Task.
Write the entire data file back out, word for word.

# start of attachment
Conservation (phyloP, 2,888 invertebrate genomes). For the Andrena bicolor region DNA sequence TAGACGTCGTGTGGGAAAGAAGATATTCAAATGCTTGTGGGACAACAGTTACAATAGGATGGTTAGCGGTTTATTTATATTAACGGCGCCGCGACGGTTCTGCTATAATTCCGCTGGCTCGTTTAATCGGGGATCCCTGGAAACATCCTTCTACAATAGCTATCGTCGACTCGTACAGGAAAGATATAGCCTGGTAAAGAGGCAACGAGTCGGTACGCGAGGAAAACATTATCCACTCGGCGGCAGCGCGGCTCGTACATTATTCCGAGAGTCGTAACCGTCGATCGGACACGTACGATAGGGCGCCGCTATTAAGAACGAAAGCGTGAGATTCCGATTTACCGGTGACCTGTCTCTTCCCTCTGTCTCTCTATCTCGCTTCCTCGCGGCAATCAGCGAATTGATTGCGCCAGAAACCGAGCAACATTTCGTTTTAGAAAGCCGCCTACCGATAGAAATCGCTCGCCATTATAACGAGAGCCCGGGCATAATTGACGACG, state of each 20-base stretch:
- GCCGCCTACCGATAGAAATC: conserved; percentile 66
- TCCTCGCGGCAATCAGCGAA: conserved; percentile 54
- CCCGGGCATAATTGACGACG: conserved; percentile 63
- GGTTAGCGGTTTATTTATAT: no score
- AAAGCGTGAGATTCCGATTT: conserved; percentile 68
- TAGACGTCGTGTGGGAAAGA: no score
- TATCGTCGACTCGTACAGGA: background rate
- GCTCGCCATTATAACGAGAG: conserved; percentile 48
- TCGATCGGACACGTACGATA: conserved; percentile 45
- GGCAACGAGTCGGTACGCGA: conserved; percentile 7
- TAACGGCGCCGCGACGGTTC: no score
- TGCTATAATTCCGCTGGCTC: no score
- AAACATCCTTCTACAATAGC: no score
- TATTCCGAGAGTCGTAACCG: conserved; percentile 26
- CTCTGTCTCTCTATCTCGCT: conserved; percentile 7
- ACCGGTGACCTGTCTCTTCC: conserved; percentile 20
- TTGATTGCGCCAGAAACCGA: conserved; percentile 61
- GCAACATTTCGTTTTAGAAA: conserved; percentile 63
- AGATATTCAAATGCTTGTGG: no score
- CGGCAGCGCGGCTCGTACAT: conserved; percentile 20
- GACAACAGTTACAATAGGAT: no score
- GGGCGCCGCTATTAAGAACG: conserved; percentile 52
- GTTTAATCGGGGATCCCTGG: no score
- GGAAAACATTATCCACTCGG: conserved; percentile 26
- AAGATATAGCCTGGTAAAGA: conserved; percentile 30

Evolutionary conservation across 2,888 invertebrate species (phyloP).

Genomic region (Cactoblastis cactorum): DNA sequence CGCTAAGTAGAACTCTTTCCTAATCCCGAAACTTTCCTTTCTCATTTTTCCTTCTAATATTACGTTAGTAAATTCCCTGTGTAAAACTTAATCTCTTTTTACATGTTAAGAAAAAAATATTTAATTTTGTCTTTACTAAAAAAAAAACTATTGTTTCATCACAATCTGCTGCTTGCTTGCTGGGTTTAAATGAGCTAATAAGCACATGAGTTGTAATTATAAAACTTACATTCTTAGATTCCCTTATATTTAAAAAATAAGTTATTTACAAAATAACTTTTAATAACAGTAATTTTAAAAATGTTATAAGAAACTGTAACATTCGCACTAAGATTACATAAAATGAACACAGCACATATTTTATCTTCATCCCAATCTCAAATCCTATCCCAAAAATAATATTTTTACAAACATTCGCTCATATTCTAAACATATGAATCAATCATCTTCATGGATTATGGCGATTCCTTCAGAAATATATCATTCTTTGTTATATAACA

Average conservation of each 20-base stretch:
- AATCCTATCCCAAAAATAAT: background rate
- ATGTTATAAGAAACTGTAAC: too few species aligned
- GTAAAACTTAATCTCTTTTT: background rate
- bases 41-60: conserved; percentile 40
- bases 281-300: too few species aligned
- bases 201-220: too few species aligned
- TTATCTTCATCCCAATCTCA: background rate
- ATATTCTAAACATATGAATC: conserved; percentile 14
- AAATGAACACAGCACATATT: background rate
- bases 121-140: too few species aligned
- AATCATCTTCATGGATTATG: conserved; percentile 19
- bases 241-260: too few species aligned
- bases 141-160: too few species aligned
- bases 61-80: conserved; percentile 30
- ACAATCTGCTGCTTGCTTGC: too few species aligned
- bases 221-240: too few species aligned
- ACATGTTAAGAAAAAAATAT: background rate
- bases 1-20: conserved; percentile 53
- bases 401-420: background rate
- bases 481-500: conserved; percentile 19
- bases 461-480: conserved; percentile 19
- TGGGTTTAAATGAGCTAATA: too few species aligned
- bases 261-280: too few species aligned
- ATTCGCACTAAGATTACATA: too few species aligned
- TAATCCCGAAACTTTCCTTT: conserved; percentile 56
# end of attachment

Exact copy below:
Conservation (phyloP, 2,888 invertebrate genomes). For the Andrena bicolor region DNA sequence TAGACGTCGTGTGGGAAAGAAGATATTCAAATGCTTGTGGGACAACAGTTACAATAGGATGGTTAGCGGTTTATTTATATTAACGGCGCCGCGACGGTTCTGCTATAATTCCGCTGGCTCGTTTAATCGGGGATCCCTGGAAACATCCTTCTACAATAGCTATCGTCGACTCGTACAGGAAAGATATAGCCTGGTAAAGAGGCAACGAGTCGGTACGCGAGGAAAACATTATCCACTCGGCGGCAGCGCGGCTCGTACATTATTCCGAGAGTCGTAACCGTCGATCGGACACGTACGATAGGGCGCCGCTATTAAGAACGAAAGCGTGAGATTCCGATTTACCGGTGACCTGTCTCTTCCCTCTGTCTCTCTATCTCGCTTCCTCGCGGCAATCAGCGAATTGATTGCGCCAGAAACCGAGCAACATTTCGTTTTAGAAAGCCGCCTACCGATAGAAATCGCTCGCCATTATAACGAGAGCCCGGGCATAATTGACGACG, state of each 20-base stretch:
- GCCGCCTACCGATAGAAATC: conserved; percentile 66
- TCCTCGCGGCAATCAGCGAA: conserved; percentile 54
- CCCGGGCATAATTGACGACG: conserved; percentile 63
- GGTTAGCGGTTTATTTATAT: no score
- AAAGCGTGAGATTCCGATTT: conserved; percentile 68
- TAGACGTCGTGTGGGAAAGA: no score
- TATCGTCGACTCGTACAGGA: background rate
- GCTCGCCATTATAACGAGAG: conserved; percentile 48
- TCGATCGGACACGTACGATA: conserved; percentile 45
- GGCAACGAGTCGGTACGCGA: conserved; percentile 7
- TAACGGCGCCGCGACGGTTC: no score
- TGCTATAATTCCGCTGGCTC: no score
- AAACATCCTTCTACAATAGC: no score
- TATTCCGAGAGTCGTAACCG: conserved; percentile 26
- CTCTGTCTCTCTATCTCGCT: conserved; percentile 7
- ACCGGTGACCTGTCTCTTCC: conserved; percentile 20
- TTGATTGCGCCAGAAACCGA: conserved; percentile 61
- GCAACATTTCGTTTTAGAAA: conserved; percentile 63
- AGATATTCAAATGCTTGTGG: no score
- CGGCAGCGCGGCTCGTACAT: conserved; percentile 20
- GACAACAGTTACAATAGGAT: no score
- GGGCGCCGCTATTAAGAACG: conserved; percentile 52
- GTTTAATCGGGGATCCCTGG: no score
- GGAAAACATTATCCACTCGG: conserved; percentile 26
- AAGATATAGCCTGGTAAAGA: conserved; percentile 30

Evolutionary conservation across 2,888 invertebrate species (phyloP).

Genomic region (Cactoblastis cactorum): DNA sequence CGCTAAGTAGAACTCTTTCCTAATCCCGAAACTTTCCTTTCTCATTTTTCCTTCTAATATTACGTTAGTAAATTCCCTGTGTAAAACTTAATCTCTTTTTACATGTTAAGAAAAAAATATTTAATTTTGTCTTTACTAAAAAAAAAACTATTGTTTCATCACAATCTGCTGCTTGCTTGCTGGGTTTAAATGAGCTAATAAGCACATGAGTTGTAATTATAAAACTTACATTCTTAGATTCCCTTATATTTAAAAAATAAGTTATTTACAAAATAACTTTTAATAACAGTAATTTTAAAAATGTTATAAGAAACTGTAACATTCGCACTAAGATTACATAAAATGAACACAGCACATATTTTATCTTCATCCCAATCTCAAATCCTATCCCAAAAATAATATTTTTACAAACATTCGCTCATATTCTAAACATATGAATCAATCATCTTCATGGATTATGGCGATTCCTTCAGAAATATATCATTCTTTGTTATATAACA

Average conservation of each 20-base stretch:
- AATCCTATCCCAAAAATAAT: background rate
- ATGTTATAAGAAACTGTAAC: too few species aligned
- GTAAAACTTAATCTCTTTTT: background rate
- bases 41-60: conserved; percentile 40
- bases 281-300: too few species aligned
- bases 201-220: too few species aligned
- TTATCTTCATCCCAATCTCA: background rate
- ATATTCTAAACATATGAATC: conserved; percentile 14
- AAATGAACACAGCACATATT: background rate
- bases 121-140: too few species aligned
- AATCATCTTCATGGATTATG: conserved; percentile 19
- bases 241-260: too few species aligned
- bases 141-160: too few species aligned
- bases 61-80: conserved; percentile 30
- ACAATCTGCTGCTTGCTTGC: too few species aligned
- bases 221-240: too few species aligned
- ACATGTTAAGAAAAAAATAT: background rate
- bases 1-20: conserved; percentile 53
- bases 401-420: background rate
- bases 481-500: conserved; percentile 19
- bases 461-480: conserved; percentile 19
- TGGGTTTAAATGAGCTAATA: too few species aligned
- bases 261-280: too few species aligned
- ATTCGCACTAAGATTACATA: too few species aligned
- TAATCCCGAAACTTTCCTTT: conserved; percentile 56